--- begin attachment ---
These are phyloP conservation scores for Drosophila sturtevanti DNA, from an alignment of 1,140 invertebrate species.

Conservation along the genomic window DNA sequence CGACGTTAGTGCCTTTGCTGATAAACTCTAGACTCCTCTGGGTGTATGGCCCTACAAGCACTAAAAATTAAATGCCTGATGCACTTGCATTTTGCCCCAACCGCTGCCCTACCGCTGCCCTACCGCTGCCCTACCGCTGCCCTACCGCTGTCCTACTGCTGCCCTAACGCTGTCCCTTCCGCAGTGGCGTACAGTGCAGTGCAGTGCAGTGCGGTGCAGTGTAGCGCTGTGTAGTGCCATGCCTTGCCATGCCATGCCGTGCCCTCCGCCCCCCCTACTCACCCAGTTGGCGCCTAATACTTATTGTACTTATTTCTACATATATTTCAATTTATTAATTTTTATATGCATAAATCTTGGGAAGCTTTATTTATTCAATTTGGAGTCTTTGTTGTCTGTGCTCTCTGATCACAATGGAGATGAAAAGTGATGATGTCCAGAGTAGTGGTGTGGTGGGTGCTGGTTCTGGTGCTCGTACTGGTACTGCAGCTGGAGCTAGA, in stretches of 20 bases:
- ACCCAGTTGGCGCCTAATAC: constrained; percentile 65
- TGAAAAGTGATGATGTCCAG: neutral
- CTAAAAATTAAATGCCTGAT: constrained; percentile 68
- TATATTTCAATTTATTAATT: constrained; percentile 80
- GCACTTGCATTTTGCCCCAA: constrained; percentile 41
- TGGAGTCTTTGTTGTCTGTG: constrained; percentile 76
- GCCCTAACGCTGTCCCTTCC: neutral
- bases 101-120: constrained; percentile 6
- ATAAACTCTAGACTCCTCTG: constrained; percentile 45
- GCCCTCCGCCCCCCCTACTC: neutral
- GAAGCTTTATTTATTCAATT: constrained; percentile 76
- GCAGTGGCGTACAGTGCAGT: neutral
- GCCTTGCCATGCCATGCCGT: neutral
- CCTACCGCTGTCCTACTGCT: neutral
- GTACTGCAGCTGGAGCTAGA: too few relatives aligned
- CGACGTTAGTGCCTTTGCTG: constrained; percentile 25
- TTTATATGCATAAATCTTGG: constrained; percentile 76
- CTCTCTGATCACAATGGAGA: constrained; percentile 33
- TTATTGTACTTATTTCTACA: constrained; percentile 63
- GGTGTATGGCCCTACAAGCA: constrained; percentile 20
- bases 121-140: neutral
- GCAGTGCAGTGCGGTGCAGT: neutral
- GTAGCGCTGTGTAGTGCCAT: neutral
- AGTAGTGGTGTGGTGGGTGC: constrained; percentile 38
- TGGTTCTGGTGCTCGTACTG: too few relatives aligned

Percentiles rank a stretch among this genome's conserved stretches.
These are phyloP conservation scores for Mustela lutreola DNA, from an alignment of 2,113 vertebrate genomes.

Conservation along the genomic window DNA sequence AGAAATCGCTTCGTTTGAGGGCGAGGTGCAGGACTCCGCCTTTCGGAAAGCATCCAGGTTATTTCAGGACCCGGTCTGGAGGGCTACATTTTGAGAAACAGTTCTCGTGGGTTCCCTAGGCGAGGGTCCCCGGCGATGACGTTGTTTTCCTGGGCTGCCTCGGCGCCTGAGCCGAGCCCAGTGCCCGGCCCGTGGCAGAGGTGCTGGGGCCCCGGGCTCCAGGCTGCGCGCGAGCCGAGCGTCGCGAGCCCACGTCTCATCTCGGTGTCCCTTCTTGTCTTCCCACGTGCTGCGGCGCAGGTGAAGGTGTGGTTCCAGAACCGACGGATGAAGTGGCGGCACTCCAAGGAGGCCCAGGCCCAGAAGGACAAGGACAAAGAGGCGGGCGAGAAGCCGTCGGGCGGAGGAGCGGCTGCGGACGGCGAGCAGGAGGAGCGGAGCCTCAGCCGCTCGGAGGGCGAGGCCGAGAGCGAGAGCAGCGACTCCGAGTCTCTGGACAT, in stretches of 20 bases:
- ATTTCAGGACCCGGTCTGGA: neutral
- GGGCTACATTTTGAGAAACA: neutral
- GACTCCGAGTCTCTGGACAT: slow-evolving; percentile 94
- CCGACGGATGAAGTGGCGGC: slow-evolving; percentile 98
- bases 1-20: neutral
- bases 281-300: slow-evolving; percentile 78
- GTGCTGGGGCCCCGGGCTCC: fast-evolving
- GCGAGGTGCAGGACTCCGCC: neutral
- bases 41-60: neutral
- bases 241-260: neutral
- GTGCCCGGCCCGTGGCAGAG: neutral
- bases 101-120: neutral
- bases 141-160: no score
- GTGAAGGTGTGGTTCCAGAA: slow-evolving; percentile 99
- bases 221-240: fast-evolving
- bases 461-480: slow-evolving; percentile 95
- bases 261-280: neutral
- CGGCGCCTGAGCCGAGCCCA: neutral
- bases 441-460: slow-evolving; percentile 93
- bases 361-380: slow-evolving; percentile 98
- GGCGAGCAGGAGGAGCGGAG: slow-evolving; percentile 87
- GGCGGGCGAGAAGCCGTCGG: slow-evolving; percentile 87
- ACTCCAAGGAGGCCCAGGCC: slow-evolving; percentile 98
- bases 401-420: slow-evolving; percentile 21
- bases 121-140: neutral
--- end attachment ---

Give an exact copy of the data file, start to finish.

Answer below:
These are phyloP conservation scores for Drosophila sturtevanti DNA, from an alignment of 1,140 invertebrate species.

Conservation along the genomic window DNA sequence CGACGTTAGTGCCTTTGCTGATAAACTCTAGACTCCTCTGGGTGTATGGCCCTACAAGCACTAAAAATTAAATGCCTGATGCACTTGCATTTTGCCCCAACCGCTGCCCTACCGCTGCCCTACCGCTGCCCTACCGCTGCCCTACCGCTGTCCTACTGCTGCCCTAACGCTGTCCCTTCCGCAGTGGCGTACAGTGCAGTGCAGTGCAGTGCGGTGCAGTGTAGCGCTGTGTAGTGCCATGCCTTGCCATGCCATGCCGTGCCCTCCGCCCCCCCTACTCACCCAGTTGGCGCCTAATACTTATTGTACTTATTTCTACATATATTTCAATTTATTAATTTTTATATGCATAAATCTTGGGAAGCTTTATTTATTCAATTTGGAGTCTTTGTTGTCTGTGCTCTCTGATCACAATGGAGATGAAAAGTGATGATGTCCAGAGTAGTGGTGTGGTGGGTGCTGGTTCTGGTGCTCGTACTGGTACTGCAGCTGGAGCTAGA, in stretches of 20 bases:
- ACCCAGTTGGCGCCTAATAC: constrained; percentile 65
- TGAAAAGTGATGATGTCCAG: neutral
- CTAAAAATTAAATGCCTGAT: constrained; percentile 68
- TATATTTCAATTTATTAATT: constrained; percentile 80
- GCACTTGCATTTTGCCCCAA: constrained; percentile 41
- TGGAGTCTTTGTTGTCTGTG: constrained; percentile 76
- GCCCTAACGCTGTCCCTTCC: neutral
- bases 101-120: constrained; percentile 6
- ATAAACTCTAGACTCCTCTG: constrained; percentile 45
- GCCCTCCGCCCCCCCTACTC: neutral
- GAAGCTTTATTTATTCAATT: constrained; percentile 76
- GCAGTGGCGTACAGTGCAGT: neutral
- GCCTTGCCATGCCATGCCGT: neutral
- CCTACCGCTGTCCTACTGCT: neutral
- GTACTGCAGCTGGAGCTAGA: too few relatives aligned
- CGACGTTAGTGCCTTTGCTG: constrained; percentile 25
- TTTATATGCATAAATCTTGG: constrained; percentile 76
- CTCTCTGATCACAATGGAGA: constrained; percentile 33
- TTATTGTACTTATTTCTACA: constrained; percentile 63
- GGTGTATGGCCCTACAAGCA: constrained; percentile 20
- bases 121-140: neutral
- GCAGTGCAGTGCGGTGCAGT: neutral
- GTAGCGCTGTGTAGTGCCAT: neutral
- AGTAGTGGTGTGGTGGGTGC: constrained; percentile 38
- TGGTTCTGGTGCTCGTACTG: too few relatives aligned

Percentiles rank a stretch among this genome's conserved stretches.
These are phyloP conservation scores for Mustela lutreola DNA, from an alignment of 2,113 vertebrate genomes.

Conservation along the genomic window DNA sequence AGAAATCGCTTCGTTTGAGGGCGAGGTGCAGGACTCCGCCTTTCGGAAAGCATCCAGGTTATTTCAGGACCCGGTCTGGAGGGCTACATTTTGAGAAACAGTTCTCGTGGGTTCCCTAGGCGAGGGTCCCCGGCGATGACGTTGTTTTCCTGGGCTGCCTCGGCGCCTGAGCCGAGCCCAGTGCCCGGCCCGTGGCAGAGGTGCTGGGGCCCCGGGCTCCAGGCTGCGCGCGAGCCGAGCGTCGCGAGCCCACGTCTCATCTCGGTGTCCCTTCTTGTCTTCCCACGTGCTGCGGCGCAGGTGAAGGTGTGGTTCCAGAACCGACGGATGAAGTGGCGGCACTCCAAGGAGGCCCAGGCCCAGAAGGACAAGGACAAAGAGGCGGGCGAGAAGCCGTCGGGCGGAGGAGCGGCTGCGGACGGCGAGCAGGAGGAGCGGAGCCTCAGCCGCTCGGAGGGCGAGGCCGAGAGCGAGAGCAGCGACTCCGAGTCTCTGGACAT, in stretches of 20 bases:
- ATTTCAGGACCCGGTCTGGA: neutral
- GGGCTACATTTTGAGAAACA: neutral
- GACTCCGAGTCTCTGGACAT: slow-evolving; percentile 94
- CCGACGGATGAAGTGGCGGC: slow-evolving; percentile 98
- bases 1-20: neutral
- bases 281-300: slow-evolving; percentile 78
- GTGCTGGGGCCCCGGGCTCC: fast-evolving
- GCGAGGTGCAGGACTCCGCC: neutral
- bases 41-60: neutral
- bases 241-260: neutral
- GTGCCCGGCCCGTGGCAGAG: neutral
- bases 101-120: neutral
- bases 141-160: no score
- GTGAAGGTGTGGTTCCAGAA: slow-evolving; percentile 99
- bases 221-240: fast-evolving
- bases 461-480: slow-evolving; percentile 95
- bases 261-280: neutral
- CGGCGCCTGAGCCGAGCCCA: neutral
- bases 441-460: slow-evolving; percentile 93
- bases 361-380: slow-evolving; percentile 98
- GGCGAGCAGGAGGAGCGGAG: slow-evolving; percentile 87
- GGCGGGCGAGAAGCCGTCGG: slow-evolving; percentile 87
- ACTCCAAGGAGGCCCAGGCC: slow-evolving; percentile 98
- bases 401-420: slow-evolving; percentile 21
- bases 121-140: neutral